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  • It's like living with like a leash on, a little bit.

  • You can do some stuff,

  • but every now and then you remember that "it's" there.

  • I was living in Japan during the earthquake in 2011.

  • A few weeks and months of political unrest while I was living overseas.

  • We lived with bags by the door, ready to go, in case we needed to get out.

  • I found out in 2008 I had PTSD, Complex PTSD,

  • but I think the diagnosis should have probably been made when I was 14 years old.

  • I was raped and as a result I live with PTSD.

  • The civil war in Lebanon broke out in 1975.

  • I was only 17 years old.

  • I lived through that for about 12 years.

  • As it kind of sunk in, I started to feel really guilty,

  • because I had always associated PTSD with people who had been to war,

  • and I just didn't think I deserved it.

  • The PTSD triggers, they ambush you.

  • You don't know when it's going to come.

  • It's with the unknown everyday you wake up

  • and you don't know if you are going to have a trigger today.

  • I was at a movie

  • and there's a part where this woman got trapped in a car.

  • I had a serious panic attack.

  • There's a song that was talking about like, shooting and armed robbery.

  • And just hearing that song, like, that was all it took.

  • Something happened when I was 13

  • and when my trigger happens, in that moment,

  • I am 13.

  • Usuallly the sounds of jet planes overhead would trigger off the memory for me of those days.

  • It would make me feel weak in the legs,

  • and my memory will go back to that time,

  • trying to look after my children when they were little and protect them.

  • All I have to do is hear a jet plane,

  • and that's where my mind would go.

  • At times it has literally felt like I'm dying.

  • You feel like you're never going to get past this.

  • One of the things that's helped me a lot was group therapy.

  • This happens to more people than you think.

  • I start to have a conversation with this thing that you have.

  • I did counseling for two years in college.

  • It felt like that got my life into a pretty manageable place.

  • I am trying to build up the courage to attend a support group.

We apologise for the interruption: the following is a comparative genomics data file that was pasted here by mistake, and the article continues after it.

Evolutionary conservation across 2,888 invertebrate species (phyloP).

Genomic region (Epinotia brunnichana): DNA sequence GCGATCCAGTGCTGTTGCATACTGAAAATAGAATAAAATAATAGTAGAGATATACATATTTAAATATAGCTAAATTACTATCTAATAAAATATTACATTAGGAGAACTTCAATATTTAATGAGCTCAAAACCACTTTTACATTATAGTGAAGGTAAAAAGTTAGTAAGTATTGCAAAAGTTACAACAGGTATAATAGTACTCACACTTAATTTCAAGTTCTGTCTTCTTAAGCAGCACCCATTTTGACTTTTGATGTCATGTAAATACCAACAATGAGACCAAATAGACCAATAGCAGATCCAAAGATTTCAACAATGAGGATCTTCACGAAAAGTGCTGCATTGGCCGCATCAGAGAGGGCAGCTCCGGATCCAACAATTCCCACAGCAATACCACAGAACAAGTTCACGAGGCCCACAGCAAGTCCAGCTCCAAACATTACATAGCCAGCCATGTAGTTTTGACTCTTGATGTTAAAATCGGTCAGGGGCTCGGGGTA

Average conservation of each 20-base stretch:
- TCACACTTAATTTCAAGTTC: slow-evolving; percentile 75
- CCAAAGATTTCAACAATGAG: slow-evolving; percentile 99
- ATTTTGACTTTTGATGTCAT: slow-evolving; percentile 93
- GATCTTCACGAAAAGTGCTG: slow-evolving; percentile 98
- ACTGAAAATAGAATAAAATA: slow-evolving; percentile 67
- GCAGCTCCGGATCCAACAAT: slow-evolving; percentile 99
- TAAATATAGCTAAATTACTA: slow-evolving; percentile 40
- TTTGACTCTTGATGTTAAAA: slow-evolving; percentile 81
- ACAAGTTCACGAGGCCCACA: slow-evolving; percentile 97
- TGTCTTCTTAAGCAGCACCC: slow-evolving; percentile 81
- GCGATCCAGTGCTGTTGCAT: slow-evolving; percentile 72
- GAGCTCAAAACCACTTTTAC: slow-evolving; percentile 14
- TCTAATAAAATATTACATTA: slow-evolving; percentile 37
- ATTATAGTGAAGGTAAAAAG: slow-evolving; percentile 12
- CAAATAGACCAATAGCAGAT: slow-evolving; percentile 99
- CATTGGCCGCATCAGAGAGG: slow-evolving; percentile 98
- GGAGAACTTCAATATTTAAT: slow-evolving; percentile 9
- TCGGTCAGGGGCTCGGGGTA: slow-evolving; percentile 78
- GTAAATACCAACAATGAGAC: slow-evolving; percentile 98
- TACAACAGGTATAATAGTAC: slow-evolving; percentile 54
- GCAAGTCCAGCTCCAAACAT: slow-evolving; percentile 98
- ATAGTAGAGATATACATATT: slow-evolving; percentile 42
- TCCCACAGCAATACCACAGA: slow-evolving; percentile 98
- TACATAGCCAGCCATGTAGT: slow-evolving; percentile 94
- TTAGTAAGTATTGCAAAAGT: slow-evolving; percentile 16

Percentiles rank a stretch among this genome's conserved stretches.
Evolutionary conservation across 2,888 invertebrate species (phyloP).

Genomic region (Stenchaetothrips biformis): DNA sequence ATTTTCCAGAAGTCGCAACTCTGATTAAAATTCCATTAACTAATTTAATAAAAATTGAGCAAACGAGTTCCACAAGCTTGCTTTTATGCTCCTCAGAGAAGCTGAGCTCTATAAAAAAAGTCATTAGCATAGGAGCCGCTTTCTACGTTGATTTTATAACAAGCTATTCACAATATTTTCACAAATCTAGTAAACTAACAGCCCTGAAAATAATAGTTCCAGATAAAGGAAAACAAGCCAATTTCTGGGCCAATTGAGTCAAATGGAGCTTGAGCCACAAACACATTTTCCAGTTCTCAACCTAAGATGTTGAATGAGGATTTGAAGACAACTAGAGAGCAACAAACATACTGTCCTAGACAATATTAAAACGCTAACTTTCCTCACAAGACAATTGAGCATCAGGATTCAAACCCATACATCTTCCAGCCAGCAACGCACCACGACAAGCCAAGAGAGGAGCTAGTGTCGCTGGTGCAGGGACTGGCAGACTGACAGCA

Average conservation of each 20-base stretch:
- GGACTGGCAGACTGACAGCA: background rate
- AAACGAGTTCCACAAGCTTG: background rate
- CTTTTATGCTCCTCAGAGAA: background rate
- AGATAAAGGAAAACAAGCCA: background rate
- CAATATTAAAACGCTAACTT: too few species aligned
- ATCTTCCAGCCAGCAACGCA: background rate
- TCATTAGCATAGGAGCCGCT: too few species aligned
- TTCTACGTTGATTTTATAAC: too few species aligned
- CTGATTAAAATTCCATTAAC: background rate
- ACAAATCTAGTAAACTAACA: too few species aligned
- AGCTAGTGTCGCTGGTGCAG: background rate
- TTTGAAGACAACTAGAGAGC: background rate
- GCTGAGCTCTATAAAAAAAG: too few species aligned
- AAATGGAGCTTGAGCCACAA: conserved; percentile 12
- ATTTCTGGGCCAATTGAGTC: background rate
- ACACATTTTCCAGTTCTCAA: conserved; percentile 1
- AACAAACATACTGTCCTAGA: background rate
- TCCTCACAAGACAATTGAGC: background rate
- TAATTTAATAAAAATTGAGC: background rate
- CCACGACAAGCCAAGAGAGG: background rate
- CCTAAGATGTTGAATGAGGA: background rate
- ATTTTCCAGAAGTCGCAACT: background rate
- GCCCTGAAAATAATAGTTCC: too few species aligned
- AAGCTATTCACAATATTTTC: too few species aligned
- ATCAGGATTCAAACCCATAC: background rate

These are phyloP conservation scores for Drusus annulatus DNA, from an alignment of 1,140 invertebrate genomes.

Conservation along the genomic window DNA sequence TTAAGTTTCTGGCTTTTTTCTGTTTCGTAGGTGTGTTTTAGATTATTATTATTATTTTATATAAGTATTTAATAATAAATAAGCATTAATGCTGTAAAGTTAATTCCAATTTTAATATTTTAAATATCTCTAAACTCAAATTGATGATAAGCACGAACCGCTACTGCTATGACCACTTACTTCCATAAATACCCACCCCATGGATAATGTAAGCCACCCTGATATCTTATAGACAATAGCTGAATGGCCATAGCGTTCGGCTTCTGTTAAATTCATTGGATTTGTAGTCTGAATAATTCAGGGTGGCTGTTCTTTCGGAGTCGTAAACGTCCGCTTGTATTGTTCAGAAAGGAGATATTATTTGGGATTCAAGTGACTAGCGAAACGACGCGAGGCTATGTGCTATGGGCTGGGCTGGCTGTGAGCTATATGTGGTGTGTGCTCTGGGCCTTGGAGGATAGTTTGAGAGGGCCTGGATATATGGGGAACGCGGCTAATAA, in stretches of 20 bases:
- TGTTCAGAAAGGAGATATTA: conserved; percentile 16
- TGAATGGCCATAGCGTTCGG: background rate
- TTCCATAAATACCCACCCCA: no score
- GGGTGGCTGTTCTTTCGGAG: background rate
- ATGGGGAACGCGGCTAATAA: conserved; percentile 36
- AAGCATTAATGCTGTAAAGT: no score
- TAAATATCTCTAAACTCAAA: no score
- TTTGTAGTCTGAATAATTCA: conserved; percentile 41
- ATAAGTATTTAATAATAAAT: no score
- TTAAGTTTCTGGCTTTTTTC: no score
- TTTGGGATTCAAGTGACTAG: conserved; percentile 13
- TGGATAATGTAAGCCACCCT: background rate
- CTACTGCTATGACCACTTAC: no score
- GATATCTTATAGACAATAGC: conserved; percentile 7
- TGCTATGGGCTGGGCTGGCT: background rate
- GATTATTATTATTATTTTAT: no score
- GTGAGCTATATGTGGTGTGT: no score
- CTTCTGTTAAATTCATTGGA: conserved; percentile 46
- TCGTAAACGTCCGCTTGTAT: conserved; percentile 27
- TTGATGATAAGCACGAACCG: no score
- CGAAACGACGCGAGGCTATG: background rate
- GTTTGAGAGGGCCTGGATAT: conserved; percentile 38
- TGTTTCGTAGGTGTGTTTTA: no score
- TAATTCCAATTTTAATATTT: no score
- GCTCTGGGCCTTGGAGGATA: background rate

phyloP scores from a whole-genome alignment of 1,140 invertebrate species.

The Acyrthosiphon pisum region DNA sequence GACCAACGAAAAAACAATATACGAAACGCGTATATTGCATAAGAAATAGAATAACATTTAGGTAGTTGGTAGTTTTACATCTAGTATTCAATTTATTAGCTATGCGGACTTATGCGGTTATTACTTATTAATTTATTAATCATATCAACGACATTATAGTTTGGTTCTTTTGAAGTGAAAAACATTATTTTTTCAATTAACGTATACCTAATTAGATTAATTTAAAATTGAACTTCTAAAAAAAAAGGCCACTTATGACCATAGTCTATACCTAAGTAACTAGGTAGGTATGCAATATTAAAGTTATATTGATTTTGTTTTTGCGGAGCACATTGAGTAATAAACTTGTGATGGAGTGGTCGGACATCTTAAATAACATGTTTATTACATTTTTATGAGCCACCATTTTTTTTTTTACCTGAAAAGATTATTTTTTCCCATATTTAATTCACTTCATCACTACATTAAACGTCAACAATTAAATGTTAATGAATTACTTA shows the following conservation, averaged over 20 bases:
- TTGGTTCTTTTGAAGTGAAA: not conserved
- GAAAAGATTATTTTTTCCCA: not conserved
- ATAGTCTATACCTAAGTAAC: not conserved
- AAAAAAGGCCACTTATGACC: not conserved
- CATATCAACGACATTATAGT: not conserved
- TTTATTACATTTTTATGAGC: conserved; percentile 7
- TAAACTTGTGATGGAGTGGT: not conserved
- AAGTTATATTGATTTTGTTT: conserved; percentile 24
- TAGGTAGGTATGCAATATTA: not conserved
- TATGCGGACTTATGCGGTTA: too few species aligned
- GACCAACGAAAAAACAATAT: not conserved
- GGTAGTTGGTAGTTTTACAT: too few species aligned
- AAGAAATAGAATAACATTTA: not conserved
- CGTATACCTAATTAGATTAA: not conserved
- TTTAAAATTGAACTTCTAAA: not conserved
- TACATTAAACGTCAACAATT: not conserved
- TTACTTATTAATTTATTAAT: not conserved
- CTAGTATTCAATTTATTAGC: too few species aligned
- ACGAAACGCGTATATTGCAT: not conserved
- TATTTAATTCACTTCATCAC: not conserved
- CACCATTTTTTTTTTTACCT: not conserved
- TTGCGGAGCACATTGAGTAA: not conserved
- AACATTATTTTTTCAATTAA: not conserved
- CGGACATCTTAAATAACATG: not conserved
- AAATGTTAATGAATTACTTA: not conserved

• I would have these days where you're just like,

  • you know, there's nothing I can do to do anything that you're supposed to do.

  • In group therapy, someone called it a lost day.

  • It's such a simple thing,

  • but putting the words "lost day" to those days helped me, like, overcome.

  • And I think accepting that is really important,

  • and to just be, like, it's OK to, like, freak out.

  • And just be, like, this is scary, because it's scary.

  • And don't ever tell them to get over it,

  • because it's extremely painful.

  • It takes practice, and it takes patience,

  • and it takes faith.

  • You have to know that the fact that you've been through something so traumatic,

  • and you're here.

  • You are much stronger than you think you are.

  • Don't feel guilty when you have a good day.

  • Give yourself time to heal.

  • You can't judge yourself for it.

  • It'll never be the same, but it can get better.

  • And it's worth whatever it's going to take.

  • You can have a better life.

  • There's light at the end of the tunnel.

  • You've just got to find the right thing that works for you.

  • And getting help is not a sign of weakness.

  • It takes a lot of strength and a lot of courage.

  • And you deserve the happiness that comes with getting better.

  • My name is Kate.

  • My name is Tammy.

  • My name is Kirk.

  • [All] And I live with PTSD.

It's like living with like a leash on, a little bit.

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What PTSD Is Really Like

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    Mike NiKao-Kusata posted on 2017/06/15
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